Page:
Eats shoots and sleeps

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Saturday late night pea shoot salad, with Easter prep in the background.

March 30: Butterleaf Lettuce Salad with Snap Peas, Pea Shoots, Raspberries and Chèvre

That’s daughter Anna in the background using up all my chickens’ eggs and baking a beautiful golden braided circular challah bread. Planning, cleaning and shopping for Easter gobbled up our day, but we squeezed in a salad nevertheless.

Ingredients purchased at Philbrick’s Fresh Market, and based around the idea I wanted more pea things in my salad life! Leftover lemon-dijon vinaigrette from Thursday’s salad. Chèvre (goat cheese) plus raspberries to decorate the top with flavor.

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Washed and drying – leaves of lettuce, crispy snap peas, and pea shoots.

The snap peas were so fresh and flavorful and snappy.

I don’t believe I have ever eaten pea shoots before.

How to eat and cook pea shoots

Their soft leaves, curly-cue tendrils and watery stems hold the promise of spring peas to come. But even better than that, they hold the flavor of them, too.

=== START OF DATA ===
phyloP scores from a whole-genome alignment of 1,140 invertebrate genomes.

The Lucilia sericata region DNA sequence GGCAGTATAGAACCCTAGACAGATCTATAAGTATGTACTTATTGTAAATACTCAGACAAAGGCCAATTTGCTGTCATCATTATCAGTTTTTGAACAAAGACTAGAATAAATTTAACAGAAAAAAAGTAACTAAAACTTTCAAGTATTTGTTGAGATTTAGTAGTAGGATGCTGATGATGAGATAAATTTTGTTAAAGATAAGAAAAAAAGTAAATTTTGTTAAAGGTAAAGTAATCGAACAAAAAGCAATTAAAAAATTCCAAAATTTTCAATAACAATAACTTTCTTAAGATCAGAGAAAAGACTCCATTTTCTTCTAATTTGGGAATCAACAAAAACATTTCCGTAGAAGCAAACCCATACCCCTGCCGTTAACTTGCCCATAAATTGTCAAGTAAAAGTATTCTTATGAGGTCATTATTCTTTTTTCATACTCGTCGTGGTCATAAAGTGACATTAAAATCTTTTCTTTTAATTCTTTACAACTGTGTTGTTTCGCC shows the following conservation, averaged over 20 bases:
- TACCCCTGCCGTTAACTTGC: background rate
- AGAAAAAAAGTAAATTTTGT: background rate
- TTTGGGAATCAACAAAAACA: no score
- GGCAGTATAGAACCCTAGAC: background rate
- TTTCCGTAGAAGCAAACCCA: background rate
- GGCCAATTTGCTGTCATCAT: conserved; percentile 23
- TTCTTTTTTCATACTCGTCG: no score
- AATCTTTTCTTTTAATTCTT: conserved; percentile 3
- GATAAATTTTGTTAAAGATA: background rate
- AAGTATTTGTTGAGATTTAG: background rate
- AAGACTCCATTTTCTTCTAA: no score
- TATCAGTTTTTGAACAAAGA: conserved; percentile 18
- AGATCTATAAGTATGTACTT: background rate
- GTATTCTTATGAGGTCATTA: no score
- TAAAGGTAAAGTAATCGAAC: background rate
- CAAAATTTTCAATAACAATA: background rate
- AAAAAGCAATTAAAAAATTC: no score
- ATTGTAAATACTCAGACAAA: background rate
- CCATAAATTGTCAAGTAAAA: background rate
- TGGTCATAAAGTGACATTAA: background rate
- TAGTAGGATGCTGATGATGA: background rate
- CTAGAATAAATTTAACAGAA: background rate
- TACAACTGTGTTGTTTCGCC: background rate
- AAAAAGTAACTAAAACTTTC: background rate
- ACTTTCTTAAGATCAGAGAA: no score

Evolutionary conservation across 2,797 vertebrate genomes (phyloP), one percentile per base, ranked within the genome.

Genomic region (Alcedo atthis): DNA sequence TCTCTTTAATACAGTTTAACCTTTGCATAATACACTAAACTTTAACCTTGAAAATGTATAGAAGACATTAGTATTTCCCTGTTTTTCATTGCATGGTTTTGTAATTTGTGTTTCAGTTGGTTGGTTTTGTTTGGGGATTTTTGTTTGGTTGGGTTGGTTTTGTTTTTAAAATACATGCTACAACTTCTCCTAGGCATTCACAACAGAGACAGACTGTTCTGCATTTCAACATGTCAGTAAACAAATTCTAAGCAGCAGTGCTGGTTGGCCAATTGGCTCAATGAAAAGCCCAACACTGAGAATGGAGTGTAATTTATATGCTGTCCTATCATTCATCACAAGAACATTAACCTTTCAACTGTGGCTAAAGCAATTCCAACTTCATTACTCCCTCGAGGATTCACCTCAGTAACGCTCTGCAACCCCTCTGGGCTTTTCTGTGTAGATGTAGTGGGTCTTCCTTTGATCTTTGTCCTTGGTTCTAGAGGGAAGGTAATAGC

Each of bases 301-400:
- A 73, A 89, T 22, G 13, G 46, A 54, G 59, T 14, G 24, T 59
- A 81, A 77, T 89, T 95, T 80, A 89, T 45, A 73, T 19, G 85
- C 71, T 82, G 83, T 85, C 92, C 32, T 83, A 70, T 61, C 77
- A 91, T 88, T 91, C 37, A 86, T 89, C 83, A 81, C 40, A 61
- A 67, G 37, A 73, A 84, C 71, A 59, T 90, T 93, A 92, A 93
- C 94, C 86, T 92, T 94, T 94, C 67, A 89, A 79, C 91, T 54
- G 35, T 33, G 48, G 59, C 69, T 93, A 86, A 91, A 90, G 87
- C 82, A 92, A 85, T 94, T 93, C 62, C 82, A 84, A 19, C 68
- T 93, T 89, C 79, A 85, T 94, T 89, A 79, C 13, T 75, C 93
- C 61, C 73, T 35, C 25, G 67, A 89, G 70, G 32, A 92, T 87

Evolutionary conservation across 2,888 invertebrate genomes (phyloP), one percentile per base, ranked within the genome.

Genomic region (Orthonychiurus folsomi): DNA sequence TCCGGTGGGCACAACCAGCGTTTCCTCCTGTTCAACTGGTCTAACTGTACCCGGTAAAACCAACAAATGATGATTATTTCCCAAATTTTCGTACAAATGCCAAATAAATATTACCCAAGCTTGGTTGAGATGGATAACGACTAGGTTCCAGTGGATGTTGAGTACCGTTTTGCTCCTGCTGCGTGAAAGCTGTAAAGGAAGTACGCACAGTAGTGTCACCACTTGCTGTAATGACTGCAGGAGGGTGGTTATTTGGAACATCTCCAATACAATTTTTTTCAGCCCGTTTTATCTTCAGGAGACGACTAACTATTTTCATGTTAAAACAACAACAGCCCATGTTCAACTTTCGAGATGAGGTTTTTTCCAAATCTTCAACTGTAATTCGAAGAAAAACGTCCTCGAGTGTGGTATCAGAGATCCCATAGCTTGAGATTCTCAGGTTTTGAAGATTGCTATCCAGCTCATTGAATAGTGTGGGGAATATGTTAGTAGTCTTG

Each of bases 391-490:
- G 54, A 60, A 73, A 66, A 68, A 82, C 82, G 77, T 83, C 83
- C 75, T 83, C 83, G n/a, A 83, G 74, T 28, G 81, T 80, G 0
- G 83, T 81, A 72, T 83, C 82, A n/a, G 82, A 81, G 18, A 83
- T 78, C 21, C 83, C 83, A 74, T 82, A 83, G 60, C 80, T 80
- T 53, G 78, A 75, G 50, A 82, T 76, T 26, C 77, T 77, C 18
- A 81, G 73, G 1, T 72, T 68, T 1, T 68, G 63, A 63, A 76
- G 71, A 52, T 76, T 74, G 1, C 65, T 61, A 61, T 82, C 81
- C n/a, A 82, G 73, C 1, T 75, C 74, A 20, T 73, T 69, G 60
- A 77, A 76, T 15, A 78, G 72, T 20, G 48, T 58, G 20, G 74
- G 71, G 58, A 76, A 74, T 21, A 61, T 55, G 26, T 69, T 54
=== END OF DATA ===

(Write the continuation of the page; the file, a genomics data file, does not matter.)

One of the reasons they’re so appealing to gardeners and farmers is that they offer the flavor of the pea, but can be harvested in a quarter of the time. And one of the reasons home cooks are taking to them (apart from their flavor) is because they’re rich in nutrients. But how do you cook with something that quite literally looks like a plant (more so than any other produce you may have)?

Turns out, you can very easily just swap them in for any soft, leafy green in a recipe. Much like watercress, the stems are edible — and the tendrils are just delicious.

And check it out, you can grow them indoors year-round!

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Happy Easter! Maple buds at 7:30 a.m.

Husband got home at midnight from recurrent training in Dallas. We went for a walk out back with our cups of coffee this morning.

It’s 8:30 a.m. Sunday morning as I’m blogging this, the house is clean, there are flowers, there is candy, and it’s time to gear up for church, guests, and mid-afternoon Easter dinner.

The year’s at the spring
And day’s at the morn;
Morning’s at seven;
The hillside’s dew-pearled;
The lark’s on the wing;
The snail’s on the thorn;
God’s in His heaven –
All’s right with the world!
– Robert Browning